Joe Cirincione, president of the Ploughshares Fund, a non-proliferation group, also chimed in to correct the record. Calling Bush’s statement “uninformed,” he explained, “Iran has never said it wanted a nuclear weapon for any reason. It’s just not true. It’s a little troubling that the president and the leading Republican candidate are both so wrong about Iran.”
It is indisputable that Iranian officials have consistently denounced the acquisition, stockpiling, and use of nuclear weapons.
Former National Security Adviser Zbigniew Brzezinski made this point in 2009, stating that Iran has been “publicly affirming for quite some time” three main points: “We don’t want nuclear weapons. We’re not seeking nuclear weapons. Our religion forbids us to have nuclear weapons.”
Brzeneski added, “Note, incidentally, that this stands in sharp, explicit contrast with the position of the North Koreans. The North Koreans have been saying the very opposite: ‘We want nuclear weapons. We’re seeking nuclear weapons. And, in your face, haha!, we have nuclear weapons.'” Brzenzinski also condemned the American penchant for “oversimplification and sloganeering rather than analysis” with regards to Iran.
Early this year, Greg Thielmann, a senior fellow at the Arms Control Association, similarly affirmed that the “leadership in Tehran continues to challenge the rationale and morality of nuclear weapons. Although such policy statements are hardly determinative of actual intentions, they do stand in stark contrast to the declaratory policies of other governments of proliferation concern, such as North Korea or Pakistan.”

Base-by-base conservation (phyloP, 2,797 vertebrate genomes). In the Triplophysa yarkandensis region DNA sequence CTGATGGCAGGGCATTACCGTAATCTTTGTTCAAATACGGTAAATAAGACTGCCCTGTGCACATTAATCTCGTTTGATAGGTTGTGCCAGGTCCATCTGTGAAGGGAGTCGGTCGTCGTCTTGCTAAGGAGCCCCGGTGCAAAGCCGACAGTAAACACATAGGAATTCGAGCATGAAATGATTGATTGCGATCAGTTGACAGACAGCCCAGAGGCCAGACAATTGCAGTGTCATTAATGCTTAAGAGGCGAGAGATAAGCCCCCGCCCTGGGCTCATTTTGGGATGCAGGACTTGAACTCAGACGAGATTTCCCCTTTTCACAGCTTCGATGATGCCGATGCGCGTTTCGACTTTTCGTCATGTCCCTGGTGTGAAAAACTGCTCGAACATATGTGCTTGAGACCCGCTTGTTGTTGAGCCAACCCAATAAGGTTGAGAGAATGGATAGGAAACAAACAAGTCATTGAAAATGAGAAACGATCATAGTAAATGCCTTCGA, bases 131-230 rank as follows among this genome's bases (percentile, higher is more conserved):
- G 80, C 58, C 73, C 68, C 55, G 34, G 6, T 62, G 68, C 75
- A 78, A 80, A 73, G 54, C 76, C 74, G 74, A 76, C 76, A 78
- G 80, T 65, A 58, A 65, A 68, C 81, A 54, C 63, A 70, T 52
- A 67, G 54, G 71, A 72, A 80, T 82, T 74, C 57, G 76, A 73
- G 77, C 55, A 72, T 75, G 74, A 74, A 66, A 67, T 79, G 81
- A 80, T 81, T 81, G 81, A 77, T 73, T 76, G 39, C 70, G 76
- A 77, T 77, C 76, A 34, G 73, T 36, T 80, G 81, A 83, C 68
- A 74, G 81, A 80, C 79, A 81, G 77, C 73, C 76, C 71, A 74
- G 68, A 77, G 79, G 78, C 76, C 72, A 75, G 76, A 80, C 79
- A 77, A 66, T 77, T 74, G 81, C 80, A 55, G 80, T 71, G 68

Unsurprisingly, the rest of Maddow’s segment, solely designed to make fun of Iran for some reason, was rife with worn out stereotypes and mainstream talking points. Even the minutiae of her snide derision were weird. Referring to the current heated presidential race as “amazeballs” – because, y’know, she’s a professional journalist – Maddow found it ridiculous that the three presidential debates, broadcast live on Iranian television, each exceeded four hours. Four hours!, she scoffed. Of course, American debates between only two candidates last roughly two hours. Iran had eight candidates. Quadruple the contenders, double the time. How absolutely insane.
Also, towards the end of her bit, Maddow claimed that Ahmadinejad was recently in a helicopter crash, when – based on the article her own staff shows onscreen – it was an emergency landing due to unspecified technical problems. The article itself states clearly that “the pilot managed to land the aircraft safely.”
Still, Maddow repeats the word “crash” four times in less than thirty seconds and speculates that the reason the helicopter landed hastily was due to foul play. Her evidence? The media put the word “accident” in between quotation marks when reporting on the story. Here’s how she put it, using her most ironic voice:
“The media reports on the Ahmadinejad helicopter crash put air-quotes around the word accident, as in ‘President Ahmadinejad just survived a helicopter crash. It’s reported to have been an accident, nudge nudge, wink wink, yeah right’.”
Ok, first, print media can’t put “air-quotes” around anything, Rachel. They’re actual quotes.
Second, the reason the media put the word accident in quotes is because… wait for it… the reports were quoting from the primary source of the news. And what was that primary source that called the incident an accident? Iranian president Mahmoud Ahmadinejad’s official website.